Diesel price hikes in the last few weeks are beginning to impact the industry. DAT Freight & Analytics’ pessimistic modeling scenario was for this year to shape up just as it did in 2019, while on the optimistic side, forecasts called for an uptick in freight activity in the fall, coinciding with peak shipping ahead of the retail shopping season. Current thinking on the latter is becoming less optimistic as retailers and wholesalers continue to draw down bloated 2022 inventories to avoid over-ordering this season.
It’s certainly not time to hit the panic button, but we must watch closely as this quarter may be one of the toughest yet. For carriers, the 11.0% spike (or $0.47/gal) in fuel prices to a national average of $4.24/gal could not have come at a worse time. Following a better June, when operating margins improved to $0.09/mile, the decrease in spot rates and surge in diesel prices in the last month added another $0.05/mile to long-haul operating costs ($1.80/mile), reducing August’s average gross profit margins to just zero cents per mile, down from $0.02/mile in July. That’s the same as in July 2019, when the industry went through record-high bankruptcies.
Carriers were still leaving the industry – albeit at a decreasing rate – until diesel prices raced past $4.00/gal. To make things worse, spot rates are still wallowing around $2.08/mile, including fuel, putting additional pressure on margins.
According to data from the FMCSA, the fewest interstate carriers left the industry in July since April 2022, and 27.4% fewer than the peak in January this year. Coincidentally, the number of carriers that left the trucking industry (red bars in Figure 1) last month is almost identical to June 2019. Fewer carriers are also getting back into or joining the trucking industry (green bars), which is currently the lowest since February 2021. Just as the Russian invasion of Ukraine and the resulting spike in diesel prices forced carriers from the industry last April, the concern is the recent similar spike in fuel prices could do the same in the coming months.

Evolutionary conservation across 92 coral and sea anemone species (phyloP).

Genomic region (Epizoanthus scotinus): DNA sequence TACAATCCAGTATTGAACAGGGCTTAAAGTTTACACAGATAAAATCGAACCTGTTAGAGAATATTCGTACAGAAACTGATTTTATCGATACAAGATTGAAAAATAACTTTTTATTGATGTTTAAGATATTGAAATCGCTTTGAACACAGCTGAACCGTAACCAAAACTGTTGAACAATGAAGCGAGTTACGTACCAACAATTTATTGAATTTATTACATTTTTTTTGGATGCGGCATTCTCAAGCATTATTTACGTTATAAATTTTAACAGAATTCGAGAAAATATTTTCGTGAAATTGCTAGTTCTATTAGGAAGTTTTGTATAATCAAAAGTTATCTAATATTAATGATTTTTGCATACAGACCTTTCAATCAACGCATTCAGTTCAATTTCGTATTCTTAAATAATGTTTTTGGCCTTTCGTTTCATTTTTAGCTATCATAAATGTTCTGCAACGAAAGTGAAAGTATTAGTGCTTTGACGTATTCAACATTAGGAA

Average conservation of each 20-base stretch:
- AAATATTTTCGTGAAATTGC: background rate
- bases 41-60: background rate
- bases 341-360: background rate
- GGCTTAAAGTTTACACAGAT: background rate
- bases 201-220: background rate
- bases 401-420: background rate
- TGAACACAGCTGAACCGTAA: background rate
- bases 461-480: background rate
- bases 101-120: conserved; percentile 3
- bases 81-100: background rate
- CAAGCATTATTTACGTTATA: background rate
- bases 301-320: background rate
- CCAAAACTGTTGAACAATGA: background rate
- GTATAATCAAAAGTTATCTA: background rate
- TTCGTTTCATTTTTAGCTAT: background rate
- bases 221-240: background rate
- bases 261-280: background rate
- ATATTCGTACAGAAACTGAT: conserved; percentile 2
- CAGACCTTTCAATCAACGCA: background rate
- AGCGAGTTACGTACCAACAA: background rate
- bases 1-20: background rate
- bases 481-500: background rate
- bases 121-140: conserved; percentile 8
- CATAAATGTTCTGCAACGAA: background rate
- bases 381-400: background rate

Figure 1: Monthly change in interstate carrier authorizations.
All rates cited below exclude fuel surcharges unless otherwise noted.
After loosening for the prior three weeks, dry van available capacity tightened in Chicago following last week’s $0.05/mile increase. At $1.98/mile, the outbound average is $0.05/mile lower than the state average of $2.03/mile, which is identical to 2017 and $0.12/mile higher than in 2019. In nearby Joliet, linehaul rates followed a similar trend, increasing by $0.05/mile to $2.00/mile for outbound loads. On the benchmark lane from Chicago to Atlanta, spot rates have been rising since May, and at $1.87/mile, they have increased by just over $0.20/mile in two months – but remain $0.17/mile lower than in 2022.
In other top five markets, linehaul rates in Elizabeth, NJ, continue to increase, but at $1.44/mile, have increased by just $0.03/mile in the last month. Linehaul rates in Atlanta continue to slide following the previous week’s $0.02/mile decrease to $1.65/mile, while in Dallas, outbound rates were flat at $1.52/mile after dropping for the prior three weeks. On the West Coast in Los Angeles and Ontario, rates fell for the fourth week to $1.87/mile and $1.96/mile, respectively. At $2.07/mile, California state average linehaul rates have dropped $0.10/mile since the year’s high of $2.17/mile a month ago and only sit around $0.14/mile higher than in 2019.
Load-to-Truck Ratio (LTR)
Load post volumes uncharacteristically increased in the first shipping week of the month following the previous week’s 3% gain. For context, volumes are down by 36% year-over-year (y/y) but are still 20% higher than in 2019. Carrier equipment posts dropped for the third week, resulting in last week’s dry van load-to-truck ratio (LTR) improving by 8% – from 2.78 to 3.01, only the third time the dry van LTR has been above 3.0 this year.
Linehaul Spot Rates
Dry van available capacity continued to loosen for the second week, even though spot market volumes have been increasing. Spot rates decreased by just over a penny per mile last week to a national average of $1.63/mile. The national average is $0.33/mile lower than in 2022, and are now just $0.08/mile higher than in 2019 – the gap is closing. Compared to DAT’s Top 50 lanes (which averaged $1.97/mile last week), the national average was $0.34/mile lower.